(I mean, what's going to happen? On March 10, 2009, is CitiGroup's CEO Vikram Pandit going to suddenly announce that his company turned an $8.3 billion profit for the first two months of 2009, thereby causing their shares to increase by 79% over the course of the next few days, meaning that the government theoretically earned the American taxpayers over $35 billion on that week alone? Dream on, America!)

And though certain stirring televised images - bombs striking, stock markets tanking, Anderson Cooper swimming with Mike Phelps - once might have kept the hopes of a simpler, Buschenschadier times alive, these days, many a Bushenschadenfreudian doesn't know where to turn. Philosophy? Religion? Whiskey? ("Naughty, naughty, Mr. President!" a Bushenschadenfreudian might once have said.) For the past several months, they've found themselves going through all five stages of the Kübler-Ross Model of Grief, namely:

  • Denial: "This can't be happening! I just perfected my Mike Chertoff impression!"
  • Anger: "It's all your fault, former HUD Secretary Steve Preston!"
  • Bargaining: "Please, just two more weeks of Harriet Miers confirmation hearings... Is that so much to ask?!"
  • Depression: The Dow Jones Industrial Average.
  • And, finally, Acceptance: "Maybe Mike Brown will run for Senate?"

Having read Mr. Paletta's article, I found myself sitting at home, blighted by a sense of nostalgia (Bushenschaden-sadness? Bushen-saditude?) for the dreamy, carefree era of wars against abstract nouns. Where had all my Bushenschadenfreudianism gone?

But then I finally realized, what better way to work through these Bushenschadenfreudianadequacies than through the most American medium of all (other than carelessly investing in risky mortgage-backed securities while maintaining a complete and utter lack of foresight into the long term, catastrophic effects on financial markets, both at home and abroad), the very medium that Mr. Paletta wrote about, the medium of film!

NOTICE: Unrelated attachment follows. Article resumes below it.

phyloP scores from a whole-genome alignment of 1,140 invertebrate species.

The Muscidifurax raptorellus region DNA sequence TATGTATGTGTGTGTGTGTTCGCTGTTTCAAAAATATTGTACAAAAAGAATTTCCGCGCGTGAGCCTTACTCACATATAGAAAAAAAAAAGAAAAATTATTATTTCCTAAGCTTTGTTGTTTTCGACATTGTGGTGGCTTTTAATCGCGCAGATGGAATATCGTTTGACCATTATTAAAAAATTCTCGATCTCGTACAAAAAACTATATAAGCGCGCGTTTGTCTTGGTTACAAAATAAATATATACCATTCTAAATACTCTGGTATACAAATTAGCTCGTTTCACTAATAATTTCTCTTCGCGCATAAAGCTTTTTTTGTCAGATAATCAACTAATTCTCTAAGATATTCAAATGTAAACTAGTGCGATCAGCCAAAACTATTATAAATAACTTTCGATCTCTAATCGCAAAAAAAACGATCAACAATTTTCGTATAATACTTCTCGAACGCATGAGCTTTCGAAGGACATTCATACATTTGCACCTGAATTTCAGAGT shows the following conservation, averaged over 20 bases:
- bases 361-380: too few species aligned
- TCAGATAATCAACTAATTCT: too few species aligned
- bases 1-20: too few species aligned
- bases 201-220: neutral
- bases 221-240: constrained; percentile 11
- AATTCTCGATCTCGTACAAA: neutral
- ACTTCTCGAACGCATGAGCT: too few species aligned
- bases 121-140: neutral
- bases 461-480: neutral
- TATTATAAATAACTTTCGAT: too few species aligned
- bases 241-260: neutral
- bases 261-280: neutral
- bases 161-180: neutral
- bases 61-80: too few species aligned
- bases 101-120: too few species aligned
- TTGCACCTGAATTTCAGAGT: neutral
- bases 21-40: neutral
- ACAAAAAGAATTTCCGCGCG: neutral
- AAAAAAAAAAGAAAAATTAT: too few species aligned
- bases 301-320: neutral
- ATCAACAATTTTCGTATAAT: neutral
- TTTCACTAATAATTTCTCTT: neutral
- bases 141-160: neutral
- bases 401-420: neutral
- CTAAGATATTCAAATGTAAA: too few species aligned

Thanks to the many successes of the previous administration's economic policies, I could no longer afford the price of a movie ticket. And so, I instead turned to the Marks Family Film Library--affectionately termed MarksFlix--where I found the usual suspects (The Usual Suspects), historical films that explored the subtle gains and successes of the Bush Administration (Titanic), and those that rendered an accurate biographical portrait of the profound greatness embodied by our 43rd Commander-in-Chief (Forrest Gump) before finally deciding on a film that surpassed all others in its ability to mend my shattered psyche and restore the confidence I once had to Bushenschad' it up with the best of them. And that film was Finding Nemo.

Why? Because who doesn't see the messages of global warming, socioeconomic unilateralism, and nuclear post-apocalypse in a world where all the fishies have mysteriously learned how to speak English? (Except, of course, for the time when Dory spoke to the whale in whale. That was really cool, and probably a reference to our foreign policy.)

And while the aquatic odyssey of a fish and his pals might not usher in a new era of Bushenschadenfreude, at least my colleague at the Wall Street Journal will be happy to know that some of us are still trying.